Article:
Donald Trump’s first 100 days in office illustrate the danger when the White House staff is disorganized. While Reince Priebus holds the Chief of Staff title, news reports say he has only partial control of White House staff. Interlopers like Steve Bannon seem to have direct access to President Trump, as do his daughter Ivanka and son-in-law Jared Kushner. Mr. Trump calls business friends for advice. The lines of authority within the White House staff seem to be fluid. Who among the staff has access to the President’s ear? It is a mystery. Chris Whipple assesses White House organizations from President Nixon to President Obama and finds a direct connection between an effective White House Chief of staff and Presidential success. A good Chief of Staff monitors staff activities, schedules the President and makes sure that every paper landing on his desk (1) deserves, indeed requires, Presidential action; (2) has been reviewed by the respective agencies involved; and (3) analyzes the political impact from the proposed action. In addition, the Chief of Staff must be "in the know;" he or she can’t permit unsolicited advice that might send the President off in some unexpected direction. Lastly, the Chief of Staff must be a truth-teller to the President, someone one with the stature and ability to say, "Mr. President, this plan of yours is a really bad idea. "From what one can read, Mr. Preibus seems to be Chief of Staff in name only. Other staff members have direct access to Mr. Trump. Mr. Trump generates huge news stories with Tweets any sensible Chief of Staff would quench, if he knew about them in advance (Obama tapped my telephone!) The President announces major initiatives (the tax plan) that take White House staff and concerned Departments (Treasury) by surprise. The President makes foreign policy statements based on fake facts (an armada is closing in on North Korea, although the aircraft carried is steaming in the opposite direction. )As a result of this White House chaos, President Trump’s orders on immigration have been stalled by the courts, the Republicans have been unable to repeal and replace Obamacare, allies like Canada and Australia have been insulted and rather than appear steadfast in his promises, Trump seems wishy-washy. He has not revoked NAFTA. He has changed his mind on NATO. He won’t brand China as a currency manipulator as long as it takes care of North Korea. Mr. Whipple would predict that this is not a recipe for Presidential success. I agree. Mr. Trump would be wise to read Chris Whipple’s study of White House Chiefs of Staff, The Gatekeepers, How the White House Chiefs of Staff Define Every President. The position of Chief of Staff is a relatively new invention. President Roosevelt famously kept his aides in a state of turmoil, sometimes giving multiple staff members the same project, to see who would perform the best. No one really knew what was on the President’s mind. His reasoning process was opaque. When his wife Eleanor was asked how the President reasoned, she is supposed to have said: "Franklin doesn’t think, he acts. "Eisenhower was the first president to set up a staff system and used his military experience to create lines of authority. Sherman Adams wielded great power in the role of Chief of Staff; he was referred to as the "Assistant President. " But Sherman got caught up in a scandal during Ike’s second term and was sacked, bringing the Chief of Staff system somewhat into repute. President Kennedy rebelled against the staff system and acted as his own chief of staff, with unfortunate results, including the Bay of Pigs fiasco. Afterwards, at Camp David, the old World War II hero berated Kennedy for not have grilled his generals over the Cuban invasion plans. Whipple sees Nixon’s Chief of Staff, Bob Haldeman, as the model for a modern Chief of Staff. Haldeman told his staff:"Our job is to to do the work of government, but to get the work out to where it belongs–out to the Departments,,,Nothing goes to the president that is not completely staffed our first, for accuracy and form, for lateral coordination, checked for related material, reviewed by competent staff concerned with that area–and all that is essential for the Presidential attention. "Nixon emphasized Haldeman’s power by saying that when Haldeman spoke, he spoke for the President. Nixon labeled Haldeman "The Lord High Executioner. "Today, Haldeman is mostly remembered, if at all, for his role in Watergate. Whipple says Haldeman did not know of the break-in in advance and is at a loss to understand how Haldeman failed to control the developing crisis. Perhaps this is because Nixon was directly involved and dealt with the actors without Haldeman’s knowledge. Whipple’s message is that well organized White House staffs can make the difference between Presidential success and failure. President Ford began his "unexpected Presidency" without a Chief of Staff, fearing there would be a comparison to Nixon and Haldeman. He blundered badly, in the first instance by granting his predecessor a pardon, something that marred his Presidency from the beginning. Eventually he realized he needed help and called in Donald Rumsfeld (who in turn summoned Dick Cheney as his assistant. ) These Chiefs (Cheney succeeded Rumsfeld) were strong organizers. Ford was able to advance his agenda and rose in the public’s estimation and might have been elected President in his own right until his debate fluff, in which he denied Soviet domination of Eastern Europe. Jimmy Carter retained the Chief of Staff position but made a disastrous choice for the post: Hamilton Jordan. In the first place, Jordan was chronically disorganized himself. He liked to hole up and write long (and brilliant) memos on the political state of affairs. He kept his office door closed (a non-no) and refused to answer phone calls (a bigger no-no. ) Secondly, he was a longstanding member of Carter’s old Georgia mafia. He was too good a friend to be able to confront Carter when mistakes occurred. Whipple writes that it is important for a Chief of Staff to have distance from his boss. Friendship (and family relations) will warp good judgment. Carter made a number of gaffes, including his "malaise" speech and cabinet reshuffle, but became a more efficient and productive President with Jack Watson as Chief of Staff. Ronald Reagan’s first Chief of Staff, James Baker, represents in Whipple’s view "the gold standard" for Chiefs of Staff. Baker had run George H.W. Bush’s Presidential race against Reagan, but Reagan took advice and the advice was to hire Baker, although his old California crowd wasn’t happy, wanting Ed Meese instead. But Baker was astute, persistent and polite. He got things done without ruffling feathers. He was totally loyal to the President and totally truthful when he thought Reagan had made a mistake. I won’t review all of the Chiefs (Whipple goes through to Obama. ) Some were good (Leon Panetta for Clinton,) some not so good (John Sununu for George H.W. Bush,) and many in Whipple’s estimation (Rahm Emanuel for Obama) fall somewhere in the middle. But Whipple writes that taking on the chief of staff role is the highest form of public service. Every occupant of the position relished his job (no women in that role, yet) in the role of a lifetime. But who could fill this role for President Trump? Is President Trump temperamentally suited to "structure" in the White House staff and is he willing to constrain his undisciplined behavior, both as President and as Tweeter in Chief?A Chief of Staff can’t impose his will on a President. It is the President who must delegate authority to the Chief and back the Chief up. Once a President "cuts off the legs" of a Chief (as Obama did to his Chief of Staff, Bill Daley,) the chief of staff’s power evaporates. Is Mr. Trump capable of making such a delegation of power? Would he support his Chief of Staff in the face of criticism?There seems to be precious little evidence that President Trump is prepared to delegate authority. He seems to want his fingers in everything. Rather than back up a staff members in the face of criticism, he tends to distance himself from the controversy lest it tarnish his self-image (Steve Bannon "is just a guy who worked" for him. )Does President Trump understand the importance of staff work? Good staff work by definition requires consultation and review by a variety of persons with different and sometimes conflicting roles. You get in trouble listening to one voice without consulting a wider audience (Steve Bannon on the first Trump immigration order. ) Without internal debate and tough questions, the President winds up in an echo chamber. The surprises come when the proposal is leaked and appears on the front page. Trump appears to pick individuals to accomplish tasks almost without regard to their experience and capabilities for the role (a la FDR. ) A pertinent example is sending his son-in-law Jared Kushner to the Middle East to solve the Israeli/Palestinian conflict. Mr. Kushner may be well-intentioned, but I am not aware that he has any diplomatic training or experience. Does Mr. Kushner understand the history of the region? How well is Mr. Kushner versed in the military issues involved? Does he communicate with the Department of State and the Defense Department, or just his father-in-law?Would President Trump tolerate anyone willing to tell him no? The White House staff seems to scurry around in nervous fear that Mr. Trump will ream them out for some perceived failure (probably publicity over one of Mr. Trump’s own tweets. ) The current staff falls all over itself to praise President Trump and shout, "You’re the Greatest!" This is not a brew that will produce an effective Chief of Staff. Mr. Whipple would tell the President that his success or failure will largely be determined by the strength and courage of his Chief of Staff and the efficiency and ability of the staff that reports to the Chief. If President Trump wants to succeed, his first step should be to read this excellent book. -Read Reviews-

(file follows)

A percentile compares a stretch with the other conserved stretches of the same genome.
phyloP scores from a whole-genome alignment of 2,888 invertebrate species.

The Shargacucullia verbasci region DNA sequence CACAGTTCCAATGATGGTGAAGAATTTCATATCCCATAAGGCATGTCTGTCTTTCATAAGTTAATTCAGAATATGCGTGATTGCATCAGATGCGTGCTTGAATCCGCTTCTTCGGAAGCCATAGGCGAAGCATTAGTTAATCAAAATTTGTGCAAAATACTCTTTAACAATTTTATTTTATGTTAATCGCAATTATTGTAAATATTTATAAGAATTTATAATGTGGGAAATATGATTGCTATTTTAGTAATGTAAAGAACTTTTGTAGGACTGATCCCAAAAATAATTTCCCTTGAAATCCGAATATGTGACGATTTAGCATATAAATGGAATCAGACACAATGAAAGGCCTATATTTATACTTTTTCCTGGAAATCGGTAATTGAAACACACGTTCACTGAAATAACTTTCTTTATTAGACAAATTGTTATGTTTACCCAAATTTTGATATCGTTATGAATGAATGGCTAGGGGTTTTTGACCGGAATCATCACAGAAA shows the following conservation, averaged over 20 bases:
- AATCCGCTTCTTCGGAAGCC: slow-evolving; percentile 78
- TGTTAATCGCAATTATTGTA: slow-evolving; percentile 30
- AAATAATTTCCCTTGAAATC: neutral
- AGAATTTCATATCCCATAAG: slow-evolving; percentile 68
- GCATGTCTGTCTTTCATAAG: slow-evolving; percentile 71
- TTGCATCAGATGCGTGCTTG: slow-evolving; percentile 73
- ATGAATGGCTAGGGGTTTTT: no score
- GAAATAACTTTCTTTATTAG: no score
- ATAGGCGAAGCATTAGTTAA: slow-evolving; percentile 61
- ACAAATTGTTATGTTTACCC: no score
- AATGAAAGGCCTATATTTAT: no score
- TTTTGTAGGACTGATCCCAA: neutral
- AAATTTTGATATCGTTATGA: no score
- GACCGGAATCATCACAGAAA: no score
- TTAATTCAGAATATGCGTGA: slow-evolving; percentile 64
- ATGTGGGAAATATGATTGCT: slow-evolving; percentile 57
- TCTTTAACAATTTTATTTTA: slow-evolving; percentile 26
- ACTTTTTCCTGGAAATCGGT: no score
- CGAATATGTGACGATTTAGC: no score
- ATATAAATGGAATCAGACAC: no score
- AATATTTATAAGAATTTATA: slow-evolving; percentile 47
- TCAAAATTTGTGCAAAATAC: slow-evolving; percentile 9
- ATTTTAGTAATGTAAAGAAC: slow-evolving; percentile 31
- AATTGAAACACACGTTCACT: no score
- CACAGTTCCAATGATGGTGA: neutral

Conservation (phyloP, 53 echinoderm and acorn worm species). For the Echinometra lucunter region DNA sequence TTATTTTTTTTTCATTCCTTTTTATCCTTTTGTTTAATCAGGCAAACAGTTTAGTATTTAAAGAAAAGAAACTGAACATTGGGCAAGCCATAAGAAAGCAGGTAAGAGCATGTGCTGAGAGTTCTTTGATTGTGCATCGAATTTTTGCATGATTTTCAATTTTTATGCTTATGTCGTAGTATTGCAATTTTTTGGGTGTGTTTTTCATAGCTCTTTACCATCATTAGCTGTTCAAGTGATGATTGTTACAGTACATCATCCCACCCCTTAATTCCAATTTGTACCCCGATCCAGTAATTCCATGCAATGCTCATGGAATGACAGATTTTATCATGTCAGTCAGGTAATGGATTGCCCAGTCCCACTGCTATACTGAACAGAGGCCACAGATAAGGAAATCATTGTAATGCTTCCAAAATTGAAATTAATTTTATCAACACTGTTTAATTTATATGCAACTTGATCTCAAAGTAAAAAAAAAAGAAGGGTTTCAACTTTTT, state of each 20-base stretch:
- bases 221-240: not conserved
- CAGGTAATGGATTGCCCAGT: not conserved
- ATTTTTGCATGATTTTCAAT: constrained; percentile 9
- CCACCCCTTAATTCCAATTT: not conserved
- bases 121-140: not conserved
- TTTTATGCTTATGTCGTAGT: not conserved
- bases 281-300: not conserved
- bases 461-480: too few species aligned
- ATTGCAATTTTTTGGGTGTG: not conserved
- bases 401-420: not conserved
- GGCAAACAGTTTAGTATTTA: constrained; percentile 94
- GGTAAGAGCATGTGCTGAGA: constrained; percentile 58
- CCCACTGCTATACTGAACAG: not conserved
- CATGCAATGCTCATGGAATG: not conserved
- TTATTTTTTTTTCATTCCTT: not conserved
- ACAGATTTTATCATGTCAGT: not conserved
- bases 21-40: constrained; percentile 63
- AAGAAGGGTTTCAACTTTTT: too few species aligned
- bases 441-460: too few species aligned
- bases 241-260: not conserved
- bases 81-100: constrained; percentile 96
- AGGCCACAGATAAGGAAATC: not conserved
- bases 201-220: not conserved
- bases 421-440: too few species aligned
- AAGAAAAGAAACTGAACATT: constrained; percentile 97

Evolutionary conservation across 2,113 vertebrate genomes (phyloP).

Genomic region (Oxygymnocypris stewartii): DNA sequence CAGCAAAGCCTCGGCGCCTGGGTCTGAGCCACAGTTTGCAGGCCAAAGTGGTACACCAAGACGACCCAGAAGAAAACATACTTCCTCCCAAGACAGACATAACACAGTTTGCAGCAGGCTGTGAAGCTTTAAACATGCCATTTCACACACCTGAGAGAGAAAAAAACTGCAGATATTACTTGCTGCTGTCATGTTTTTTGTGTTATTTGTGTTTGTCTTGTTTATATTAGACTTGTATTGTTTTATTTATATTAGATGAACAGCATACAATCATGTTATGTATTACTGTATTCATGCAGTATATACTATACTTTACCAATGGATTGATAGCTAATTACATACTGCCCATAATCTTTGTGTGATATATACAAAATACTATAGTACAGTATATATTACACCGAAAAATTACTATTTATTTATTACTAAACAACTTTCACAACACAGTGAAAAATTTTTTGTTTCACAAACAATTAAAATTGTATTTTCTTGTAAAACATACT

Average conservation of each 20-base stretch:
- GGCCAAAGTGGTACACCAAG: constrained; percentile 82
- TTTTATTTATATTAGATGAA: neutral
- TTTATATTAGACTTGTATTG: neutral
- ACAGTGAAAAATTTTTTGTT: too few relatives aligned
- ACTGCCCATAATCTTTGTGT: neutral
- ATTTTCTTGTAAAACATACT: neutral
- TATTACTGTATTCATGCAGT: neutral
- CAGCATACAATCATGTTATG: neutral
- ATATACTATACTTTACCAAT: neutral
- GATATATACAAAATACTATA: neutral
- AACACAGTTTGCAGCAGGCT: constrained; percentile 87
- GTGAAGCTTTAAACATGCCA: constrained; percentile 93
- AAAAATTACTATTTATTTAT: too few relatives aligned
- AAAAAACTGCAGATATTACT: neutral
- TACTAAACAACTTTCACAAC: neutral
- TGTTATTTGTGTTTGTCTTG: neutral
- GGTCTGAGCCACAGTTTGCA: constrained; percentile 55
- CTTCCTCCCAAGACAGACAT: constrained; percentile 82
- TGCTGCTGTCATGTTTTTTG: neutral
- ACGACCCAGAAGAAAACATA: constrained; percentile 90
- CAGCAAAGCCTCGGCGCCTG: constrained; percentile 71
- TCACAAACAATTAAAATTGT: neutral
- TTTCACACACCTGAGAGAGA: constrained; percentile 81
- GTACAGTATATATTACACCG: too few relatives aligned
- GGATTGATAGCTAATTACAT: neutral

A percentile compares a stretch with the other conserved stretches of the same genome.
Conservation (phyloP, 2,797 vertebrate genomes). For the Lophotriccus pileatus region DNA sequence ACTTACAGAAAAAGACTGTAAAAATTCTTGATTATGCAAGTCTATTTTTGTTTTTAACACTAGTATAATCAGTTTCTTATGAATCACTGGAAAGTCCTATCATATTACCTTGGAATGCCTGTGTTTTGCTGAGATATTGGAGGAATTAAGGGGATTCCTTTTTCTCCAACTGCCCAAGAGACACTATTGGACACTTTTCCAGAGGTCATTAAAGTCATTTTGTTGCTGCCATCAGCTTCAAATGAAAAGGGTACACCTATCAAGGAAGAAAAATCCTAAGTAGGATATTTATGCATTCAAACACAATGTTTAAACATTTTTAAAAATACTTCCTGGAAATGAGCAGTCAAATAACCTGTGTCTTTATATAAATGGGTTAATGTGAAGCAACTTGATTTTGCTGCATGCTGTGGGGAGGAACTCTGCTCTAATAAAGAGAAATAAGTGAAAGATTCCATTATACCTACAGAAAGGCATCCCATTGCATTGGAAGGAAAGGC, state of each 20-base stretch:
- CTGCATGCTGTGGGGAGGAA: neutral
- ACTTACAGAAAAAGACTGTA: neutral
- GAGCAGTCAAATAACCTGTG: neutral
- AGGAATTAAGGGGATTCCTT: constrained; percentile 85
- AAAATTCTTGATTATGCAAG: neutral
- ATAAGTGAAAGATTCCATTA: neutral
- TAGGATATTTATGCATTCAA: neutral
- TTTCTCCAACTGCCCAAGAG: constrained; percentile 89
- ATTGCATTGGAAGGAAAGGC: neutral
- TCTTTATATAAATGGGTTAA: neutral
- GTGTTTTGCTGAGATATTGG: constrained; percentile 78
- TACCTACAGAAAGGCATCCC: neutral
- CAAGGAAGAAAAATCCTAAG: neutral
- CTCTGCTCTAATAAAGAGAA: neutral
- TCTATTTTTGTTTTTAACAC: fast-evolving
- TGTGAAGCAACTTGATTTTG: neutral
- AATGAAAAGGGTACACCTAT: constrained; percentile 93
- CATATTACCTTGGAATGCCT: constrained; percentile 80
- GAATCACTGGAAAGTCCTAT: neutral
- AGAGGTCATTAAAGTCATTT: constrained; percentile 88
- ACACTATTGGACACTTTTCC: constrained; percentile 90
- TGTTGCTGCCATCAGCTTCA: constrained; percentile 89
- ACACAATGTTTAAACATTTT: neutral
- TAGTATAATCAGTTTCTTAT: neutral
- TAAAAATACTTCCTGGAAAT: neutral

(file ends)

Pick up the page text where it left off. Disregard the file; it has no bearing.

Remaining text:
Terrific book! Chris Whipple does an excellent job detailing the background of many of the issues of our times and how the Chief of Staff affected the outcome. Good insight into each President while keeping it all factual. Reader of the audio book, Mark Bramhall, has a smooth voice and didn’t get bogged down with any dramatics while reading. ..just kept it steady and clear – great job! Overall I found the book well worth the price and only wished Chris had added another 50-100 pages.